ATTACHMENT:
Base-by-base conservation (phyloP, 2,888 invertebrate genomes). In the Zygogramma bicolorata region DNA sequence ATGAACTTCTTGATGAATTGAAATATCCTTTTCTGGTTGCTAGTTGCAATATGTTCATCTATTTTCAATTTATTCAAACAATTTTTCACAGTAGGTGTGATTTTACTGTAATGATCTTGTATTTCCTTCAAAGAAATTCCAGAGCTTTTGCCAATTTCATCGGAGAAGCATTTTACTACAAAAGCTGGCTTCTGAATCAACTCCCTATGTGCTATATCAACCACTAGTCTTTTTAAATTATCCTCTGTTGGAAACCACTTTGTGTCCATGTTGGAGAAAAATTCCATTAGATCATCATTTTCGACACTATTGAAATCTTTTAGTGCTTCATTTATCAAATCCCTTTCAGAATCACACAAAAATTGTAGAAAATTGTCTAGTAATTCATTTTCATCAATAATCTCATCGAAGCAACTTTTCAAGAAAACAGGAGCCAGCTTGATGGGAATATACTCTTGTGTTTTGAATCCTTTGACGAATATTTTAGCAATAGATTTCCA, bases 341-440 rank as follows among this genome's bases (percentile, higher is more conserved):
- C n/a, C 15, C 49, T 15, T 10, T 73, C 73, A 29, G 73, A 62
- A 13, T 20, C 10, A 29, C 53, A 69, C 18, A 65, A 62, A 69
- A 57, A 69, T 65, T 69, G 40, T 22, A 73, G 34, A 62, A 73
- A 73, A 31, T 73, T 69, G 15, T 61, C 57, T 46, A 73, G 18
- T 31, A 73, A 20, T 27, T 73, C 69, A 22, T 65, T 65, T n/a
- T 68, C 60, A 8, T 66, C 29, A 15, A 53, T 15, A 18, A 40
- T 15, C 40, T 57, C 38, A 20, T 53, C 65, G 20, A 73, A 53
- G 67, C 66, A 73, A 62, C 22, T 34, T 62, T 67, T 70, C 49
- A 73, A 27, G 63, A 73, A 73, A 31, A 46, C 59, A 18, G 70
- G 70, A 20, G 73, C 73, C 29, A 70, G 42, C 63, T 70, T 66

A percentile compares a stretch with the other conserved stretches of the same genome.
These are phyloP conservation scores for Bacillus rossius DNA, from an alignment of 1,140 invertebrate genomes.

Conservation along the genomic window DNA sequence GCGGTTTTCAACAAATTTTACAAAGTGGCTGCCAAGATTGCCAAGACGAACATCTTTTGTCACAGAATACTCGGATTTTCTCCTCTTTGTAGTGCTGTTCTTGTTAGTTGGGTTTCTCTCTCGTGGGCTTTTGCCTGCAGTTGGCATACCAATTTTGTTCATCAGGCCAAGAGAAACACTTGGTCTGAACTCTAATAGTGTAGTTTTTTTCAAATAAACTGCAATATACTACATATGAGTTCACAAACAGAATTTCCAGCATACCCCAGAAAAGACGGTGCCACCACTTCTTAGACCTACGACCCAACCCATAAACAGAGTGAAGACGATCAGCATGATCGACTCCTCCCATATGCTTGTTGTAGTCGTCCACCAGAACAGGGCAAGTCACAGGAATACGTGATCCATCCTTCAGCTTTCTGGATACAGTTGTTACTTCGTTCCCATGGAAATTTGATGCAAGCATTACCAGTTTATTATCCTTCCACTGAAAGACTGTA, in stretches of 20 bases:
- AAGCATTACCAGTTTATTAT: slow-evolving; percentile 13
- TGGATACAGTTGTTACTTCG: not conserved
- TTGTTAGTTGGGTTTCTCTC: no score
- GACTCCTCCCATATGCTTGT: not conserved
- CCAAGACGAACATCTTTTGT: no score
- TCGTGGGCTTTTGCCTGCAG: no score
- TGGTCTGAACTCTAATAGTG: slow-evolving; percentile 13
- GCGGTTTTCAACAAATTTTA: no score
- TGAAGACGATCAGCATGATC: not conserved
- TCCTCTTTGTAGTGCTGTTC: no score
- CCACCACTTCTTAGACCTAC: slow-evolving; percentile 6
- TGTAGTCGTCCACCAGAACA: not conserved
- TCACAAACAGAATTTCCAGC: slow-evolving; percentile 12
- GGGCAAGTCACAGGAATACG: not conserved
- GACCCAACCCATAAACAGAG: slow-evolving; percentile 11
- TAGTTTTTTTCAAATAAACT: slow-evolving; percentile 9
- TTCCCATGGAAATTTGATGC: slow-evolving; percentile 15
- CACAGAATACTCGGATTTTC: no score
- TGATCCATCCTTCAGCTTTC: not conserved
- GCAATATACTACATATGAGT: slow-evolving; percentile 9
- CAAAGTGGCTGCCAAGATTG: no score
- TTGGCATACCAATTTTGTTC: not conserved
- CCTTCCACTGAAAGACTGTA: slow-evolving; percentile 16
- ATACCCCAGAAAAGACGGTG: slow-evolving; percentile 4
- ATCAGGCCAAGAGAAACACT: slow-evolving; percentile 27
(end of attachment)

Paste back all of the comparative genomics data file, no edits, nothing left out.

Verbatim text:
Base-by-base conservation (phyloP, 2,888 invertebrate genomes). In the Zygogramma bicolorata region DNA sequence ATGAACTTCTTGATGAATTGAAATATCCTTTTCTGGTTGCTAGTTGCAATATGTTCATCTATTTTCAATTTATTCAAACAATTTTTCACAGTAGGTGTGATTTTACTGTAATGATCTTGTATTTCCTTCAAAGAAATTCCAGAGCTTTTGCCAATTTCATCGGAGAAGCATTTTACTACAAAAGCTGGCTTCTGAATCAACTCCCTATGTGCTATATCAACCACTAGTCTTTTTAAATTATCCTCTGTTGGAAACCACTTTGTGTCCATGTTGGAGAAAAATTCCATTAGATCATCATTTTCGACACTATTGAAATCTTTTAGTGCTTCATTTATCAAATCCCTTTCAGAATCACACAAAAATTGTAGAAAATTGTCTAGTAATTCATTTTCATCAATAATCTCATCGAAGCAACTTTTCAAGAAAACAGGAGCCAGCTTGATGGGAATATACTCTTGTGTTTTGAATCCTTTGACGAATATTTTAGCAATAGATTTCCA, bases 341-440 rank as follows among this genome's bases (percentile, higher is more conserved):
- C n/a, C 15, C 49, T 15, T 10, T 73, C 73, A 29, G 73, A 62
- A 13, T 20, C 10, A 29, C 53, A 69, C 18, A 65, A 62, A 69
- A 57, A 69, T 65, T 69, G 40, T 22, A 73, G 34, A 62, A 73
- A 73, A 31, T 73, T 69, G 15, T 61, C 57, T 46, A 73, G 18
- T 31, A 73, A 20, T 27, T 73, C 69, A 22, T 65, T 65, T n/a
- T 68, C 60, A 8, T 66, C 29, A 15, A 53, T 15, A 18, A 40
- T 15, C 40, T 57, C 38, A 20, T 53, C 65, G 20, A 73, A 53
- G 67, C 66, A 73, A 62, C 22, T 34, T 62, T 67, T 70, C 49
- A 73, A 27, G 63, A 73, A 73, A 31, A 46, C 59, A 18, G 70
- G 70, A 20, G 73, C 73, C 29, A 70, G 42, C 63, T 70, T 66

A percentile compares a stretch with the other conserved stretches of the same genome.
These are phyloP conservation scores for Bacillus rossius DNA, from an alignment of 1,140 invertebrate genomes.

Conservation along the genomic window DNA sequence GCGGTTTTCAACAAATTTTACAAAGTGGCTGCCAAGATTGCCAAGACGAACATCTTTTGTCACAGAATACTCGGATTTTCTCCTCTTTGTAGTGCTGTTCTTGTTAGTTGGGTTTCTCTCTCGTGGGCTTTTGCCTGCAGTTGGCATACCAATTTTGTTCATCAGGCCAAGAGAAACACTTGGTCTGAACTCTAATAGTGTAGTTTTTTTCAAATAAACTGCAATATACTACATATGAGTTCACAAACAGAATTTCCAGCATACCCCAGAAAAGACGGTGCCACCACTTCTTAGACCTACGACCCAACCCATAAACAGAGTGAAGACGATCAGCATGATCGACTCCTCCCATATGCTTGTTGTAGTCGTCCACCAGAACAGGGCAAGTCACAGGAATACGTGATCCATCCTTCAGCTTTCTGGATACAGTTGTTACTTCGTTCCCATGGAAATTTGATGCAAGCATTACCAGTTTATTATCCTTCCACTGAAAGACTGTA, in stretches of 20 bases:
- AAGCATTACCAGTTTATTAT: slow-evolving; percentile 13
- TGGATACAGTTGTTACTTCG: not conserved
- TTGTTAGTTGGGTTTCTCTC: no score
- GACTCCTCCCATATGCTTGT: not conserved
- CCAAGACGAACATCTTTTGT: no score
- TCGTGGGCTTTTGCCTGCAG: no score
- TGGTCTGAACTCTAATAGTG: slow-evolving; percentile 13
- GCGGTTTTCAACAAATTTTA: no score
- TGAAGACGATCAGCATGATC: not conserved
- TCCTCTTTGTAGTGCTGTTC: no score
- CCACCACTTCTTAGACCTAC: slow-evolving; percentile 6
- TGTAGTCGTCCACCAGAACA: not conserved
- TCACAAACAGAATTTCCAGC: slow-evolving; percentile 12
- GGGCAAGTCACAGGAATACG: not conserved
- GACCCAACCCATAAACAGAG: slow-evolving; percentile 11
- TAGTTTTTTTCAAATAAACT: slow-evolving; percentile 9
- TTCCCATGGAAATTTGATGC: slow-evolving; percentile 15
- CACAGAATACTCGGATTTTC: no score
- TGATCCATCCTTCAGCTTTC: not conserved
- GCAATATACTACATATGAGT: slow-evolving; percentile 9
- CAAAGTGGCTGCCAAGATTG: no score
- TTGGCATACCAATTTTGTTC: not conserved
- CCTTCCACTGAAAGACTGTA: slow-evolving; percentile 16
- ATACCCCAGAAAAGACGGTG: slow-evolving; percentile 4
- ATCAGGCCAAGAGAAACACT: slow-evolving; percentile 27